We only learned, because Securus, a prison technology company, who use the data from LocationSmart, had their website tested by a researcher who was able to access the cell phone location of anyone, without consent. Apparently, while the explicit selling of cell phone location data to the Government is banned/illegal, selling it otherwise is not. We don’t even know who they are selling it to, or what it is used for.

Big business is just about making a buck. In the same way as Facebook mostly didn’t care who got your data, and what they did with it, provided facebook got their money, that made it OK. The same has been true for decades for the cable and telephone, cell phone companies.

Europe vs Facebook

The questions that Zuckerberg never answered, including this:

How will you be remembered: As one the three big internet giants along with Steve Jobs and Bill Gates who have enriched our world, or as the genius who created a digital monster that is destroying our democracy and society?

https://gizmodo.com/mark-zuckerberg-played-parliament-for-fools-and-theyre-1826227452

There is no British history without the history of empire

Off the back of the British government “Winrush” scandal, The right honorable, David Lammy MP, made the following speech. It exposes the myth of immigration for many, many millions of people.

The same is true for the racial divide here in the USA. They had no choice, they didn’t want to go somewhere, they are all here, because “we” were all there. While it’s not an identical situation here in America, as much of the current immigration furore is about immigrants in the last 5o-years.

The same is essentially true for the USA and Europe since 9/11, “we” went “there”, and often disrupted their governments, bombed their countries, killed their family, friends and destroyed their homes.

The Facebook scramble to rewrite history

As Facebook scramble to try to head off prohibitive legislation in the UK, Europe and the USA, it’s trying to reinvent it’s history and mission.  I’m no Facebook historian, developer, professional watcher but it’s worth remembering some of it’s actual history, bugs, screw-ups and the often terrible defaults it implemented with new features.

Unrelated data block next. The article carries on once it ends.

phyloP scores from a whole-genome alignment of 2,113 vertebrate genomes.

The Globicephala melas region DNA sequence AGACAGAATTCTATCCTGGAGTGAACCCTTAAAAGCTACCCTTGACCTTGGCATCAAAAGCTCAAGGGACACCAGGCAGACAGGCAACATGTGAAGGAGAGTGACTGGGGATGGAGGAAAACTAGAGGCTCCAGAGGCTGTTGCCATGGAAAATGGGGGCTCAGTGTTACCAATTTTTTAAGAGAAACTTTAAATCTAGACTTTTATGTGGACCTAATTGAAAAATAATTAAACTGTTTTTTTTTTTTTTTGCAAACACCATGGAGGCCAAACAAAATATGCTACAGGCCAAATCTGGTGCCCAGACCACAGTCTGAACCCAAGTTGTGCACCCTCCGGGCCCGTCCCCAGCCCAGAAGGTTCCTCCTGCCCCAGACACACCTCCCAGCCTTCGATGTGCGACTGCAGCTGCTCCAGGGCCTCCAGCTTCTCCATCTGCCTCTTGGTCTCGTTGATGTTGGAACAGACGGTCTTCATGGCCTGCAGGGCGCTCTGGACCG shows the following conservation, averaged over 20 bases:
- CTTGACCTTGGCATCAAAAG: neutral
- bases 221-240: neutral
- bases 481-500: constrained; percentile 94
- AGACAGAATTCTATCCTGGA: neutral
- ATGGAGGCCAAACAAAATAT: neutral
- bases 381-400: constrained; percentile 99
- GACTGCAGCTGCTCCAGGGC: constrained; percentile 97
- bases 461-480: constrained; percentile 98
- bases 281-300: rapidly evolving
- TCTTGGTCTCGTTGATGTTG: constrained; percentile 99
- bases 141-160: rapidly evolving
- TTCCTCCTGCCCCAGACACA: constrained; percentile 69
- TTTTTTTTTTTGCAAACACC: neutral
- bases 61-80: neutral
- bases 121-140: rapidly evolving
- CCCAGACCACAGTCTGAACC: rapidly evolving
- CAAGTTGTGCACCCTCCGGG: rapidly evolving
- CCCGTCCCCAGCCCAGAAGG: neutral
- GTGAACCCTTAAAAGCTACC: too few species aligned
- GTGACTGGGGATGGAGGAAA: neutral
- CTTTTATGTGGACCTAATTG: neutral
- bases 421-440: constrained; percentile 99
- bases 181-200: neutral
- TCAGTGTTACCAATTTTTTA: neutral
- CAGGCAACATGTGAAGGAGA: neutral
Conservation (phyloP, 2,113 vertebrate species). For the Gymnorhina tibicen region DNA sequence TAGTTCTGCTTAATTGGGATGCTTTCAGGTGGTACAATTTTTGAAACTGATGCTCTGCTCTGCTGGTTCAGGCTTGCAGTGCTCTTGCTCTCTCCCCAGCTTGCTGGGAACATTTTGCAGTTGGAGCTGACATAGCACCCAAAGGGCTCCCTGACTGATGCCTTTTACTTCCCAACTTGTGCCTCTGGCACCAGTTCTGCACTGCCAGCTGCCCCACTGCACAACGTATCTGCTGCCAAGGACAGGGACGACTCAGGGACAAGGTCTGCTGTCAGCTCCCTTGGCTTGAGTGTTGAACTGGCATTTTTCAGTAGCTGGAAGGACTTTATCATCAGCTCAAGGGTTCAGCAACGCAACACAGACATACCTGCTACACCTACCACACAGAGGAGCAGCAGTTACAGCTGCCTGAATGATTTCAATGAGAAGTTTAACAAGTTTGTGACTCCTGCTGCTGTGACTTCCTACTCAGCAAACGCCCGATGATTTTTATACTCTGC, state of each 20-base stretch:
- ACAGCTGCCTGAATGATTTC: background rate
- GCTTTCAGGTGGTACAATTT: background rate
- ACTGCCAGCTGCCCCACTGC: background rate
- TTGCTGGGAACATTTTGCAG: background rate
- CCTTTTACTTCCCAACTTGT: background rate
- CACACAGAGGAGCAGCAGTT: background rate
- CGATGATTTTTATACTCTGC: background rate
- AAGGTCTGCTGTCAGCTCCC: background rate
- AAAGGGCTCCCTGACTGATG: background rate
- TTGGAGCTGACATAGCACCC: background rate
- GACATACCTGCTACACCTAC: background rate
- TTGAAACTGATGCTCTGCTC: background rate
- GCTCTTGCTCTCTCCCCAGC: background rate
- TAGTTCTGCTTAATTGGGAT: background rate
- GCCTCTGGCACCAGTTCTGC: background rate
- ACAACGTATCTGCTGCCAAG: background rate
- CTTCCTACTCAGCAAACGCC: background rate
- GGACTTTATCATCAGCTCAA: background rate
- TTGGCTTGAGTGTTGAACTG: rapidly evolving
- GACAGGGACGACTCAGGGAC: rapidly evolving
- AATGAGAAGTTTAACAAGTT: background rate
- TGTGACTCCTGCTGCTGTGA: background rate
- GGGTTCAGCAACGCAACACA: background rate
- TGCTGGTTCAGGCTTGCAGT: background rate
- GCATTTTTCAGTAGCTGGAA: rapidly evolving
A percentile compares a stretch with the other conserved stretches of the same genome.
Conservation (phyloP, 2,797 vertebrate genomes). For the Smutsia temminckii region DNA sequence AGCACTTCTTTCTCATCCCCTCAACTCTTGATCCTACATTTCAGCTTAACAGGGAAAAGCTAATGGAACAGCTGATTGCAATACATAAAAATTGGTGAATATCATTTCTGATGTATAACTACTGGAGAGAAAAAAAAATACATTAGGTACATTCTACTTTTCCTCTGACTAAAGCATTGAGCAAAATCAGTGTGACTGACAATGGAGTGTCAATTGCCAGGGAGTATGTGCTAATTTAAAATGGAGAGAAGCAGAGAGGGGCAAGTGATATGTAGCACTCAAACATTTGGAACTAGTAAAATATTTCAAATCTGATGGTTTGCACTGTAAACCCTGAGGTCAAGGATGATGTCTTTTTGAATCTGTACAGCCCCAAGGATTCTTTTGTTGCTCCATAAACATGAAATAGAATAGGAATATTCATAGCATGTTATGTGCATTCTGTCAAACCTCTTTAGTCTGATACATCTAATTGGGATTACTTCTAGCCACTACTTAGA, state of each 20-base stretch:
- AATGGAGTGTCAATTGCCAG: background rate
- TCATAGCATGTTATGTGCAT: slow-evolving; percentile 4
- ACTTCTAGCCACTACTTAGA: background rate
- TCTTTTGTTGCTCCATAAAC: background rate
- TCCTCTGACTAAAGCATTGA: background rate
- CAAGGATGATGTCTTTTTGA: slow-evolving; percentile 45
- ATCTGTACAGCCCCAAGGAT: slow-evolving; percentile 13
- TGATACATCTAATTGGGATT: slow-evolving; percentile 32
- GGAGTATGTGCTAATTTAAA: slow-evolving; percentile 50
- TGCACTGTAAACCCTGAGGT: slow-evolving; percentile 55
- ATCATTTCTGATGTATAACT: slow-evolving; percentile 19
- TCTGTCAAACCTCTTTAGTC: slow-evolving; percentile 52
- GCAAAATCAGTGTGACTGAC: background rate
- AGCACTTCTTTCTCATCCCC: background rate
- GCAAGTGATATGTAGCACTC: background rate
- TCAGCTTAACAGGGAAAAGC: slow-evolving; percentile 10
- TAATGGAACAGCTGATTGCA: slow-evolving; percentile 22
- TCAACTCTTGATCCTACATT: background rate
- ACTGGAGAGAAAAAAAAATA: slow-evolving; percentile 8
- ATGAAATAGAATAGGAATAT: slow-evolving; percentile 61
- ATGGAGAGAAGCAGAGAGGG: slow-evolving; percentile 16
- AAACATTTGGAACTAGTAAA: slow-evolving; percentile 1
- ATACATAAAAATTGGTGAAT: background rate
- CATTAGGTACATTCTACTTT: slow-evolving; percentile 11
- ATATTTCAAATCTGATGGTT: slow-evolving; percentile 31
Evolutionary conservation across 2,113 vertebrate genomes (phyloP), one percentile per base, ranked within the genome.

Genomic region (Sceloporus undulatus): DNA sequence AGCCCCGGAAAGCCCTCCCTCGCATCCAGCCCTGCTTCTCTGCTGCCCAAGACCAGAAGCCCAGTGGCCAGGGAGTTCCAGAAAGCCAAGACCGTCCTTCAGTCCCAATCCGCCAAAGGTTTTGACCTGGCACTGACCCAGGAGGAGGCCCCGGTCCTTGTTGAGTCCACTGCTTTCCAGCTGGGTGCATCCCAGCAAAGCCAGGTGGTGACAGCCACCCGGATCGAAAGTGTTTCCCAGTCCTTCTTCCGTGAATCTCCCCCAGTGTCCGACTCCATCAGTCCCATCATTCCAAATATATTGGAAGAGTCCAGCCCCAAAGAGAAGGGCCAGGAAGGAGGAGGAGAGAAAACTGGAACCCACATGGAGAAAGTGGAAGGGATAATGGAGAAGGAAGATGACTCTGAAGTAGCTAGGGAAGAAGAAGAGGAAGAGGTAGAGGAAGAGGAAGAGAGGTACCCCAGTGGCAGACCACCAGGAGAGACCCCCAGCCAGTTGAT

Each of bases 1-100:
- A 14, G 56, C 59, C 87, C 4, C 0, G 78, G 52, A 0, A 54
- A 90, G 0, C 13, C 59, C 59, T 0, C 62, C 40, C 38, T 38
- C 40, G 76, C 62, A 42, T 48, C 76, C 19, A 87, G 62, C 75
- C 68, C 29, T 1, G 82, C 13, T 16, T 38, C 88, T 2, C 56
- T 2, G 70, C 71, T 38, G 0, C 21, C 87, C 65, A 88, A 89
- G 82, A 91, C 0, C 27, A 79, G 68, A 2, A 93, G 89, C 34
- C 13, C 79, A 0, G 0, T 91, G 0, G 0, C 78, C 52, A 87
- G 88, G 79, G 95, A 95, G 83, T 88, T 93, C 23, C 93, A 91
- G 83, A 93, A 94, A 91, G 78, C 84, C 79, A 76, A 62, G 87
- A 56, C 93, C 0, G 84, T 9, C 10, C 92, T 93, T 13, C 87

I’d long imagined that Mark Zuckerberg was the embodiment of Zeke Hawkins character in the 1993 movie, Sliver. One of the things Hawkins said in the movies about his surveillance was the Google-esq:

We’ll do only good things.

All of the recent disclosures about access to Facebook data isn’t about hacking or other malicious activity, it is about poor design decisions; defaults in privacy that were good for Facebook but not for the user; and ultimately necessary for Facebook’s’ business model. They were not, as Facebook and Zuckerberg oft refer to them as data breaches.

As the voiceover says at the end of the Sliver trailer:

The view from the outside is nothing…. compared to the view…. inside.

My history with Facebook goes back to when it was “thefacebook”. I’d been a regular speaker and panelist at the Silicon Valley World Internet Center between 1998 and 2003 when I gave my last session on Open Source. The center was housed at Stanford University. Over my time there, I made contacts with many professional and personal contacts.

I started using livejournal as an emerging platform for “blogging” and tracking news for my then key triathlon interests in January 2004.  That April, through one of the contacts I’d made at the World Internet Center, I was offered a userid to take a look at “thefacebook”. I didn’t spend much time on it, it was fascile, juvenille and voyeristic. I wasn’t surprised to hear that in 2003, the Harvard University administration had charged Zuckerberg with breach of security, violating copyrights, and violating individual privacy.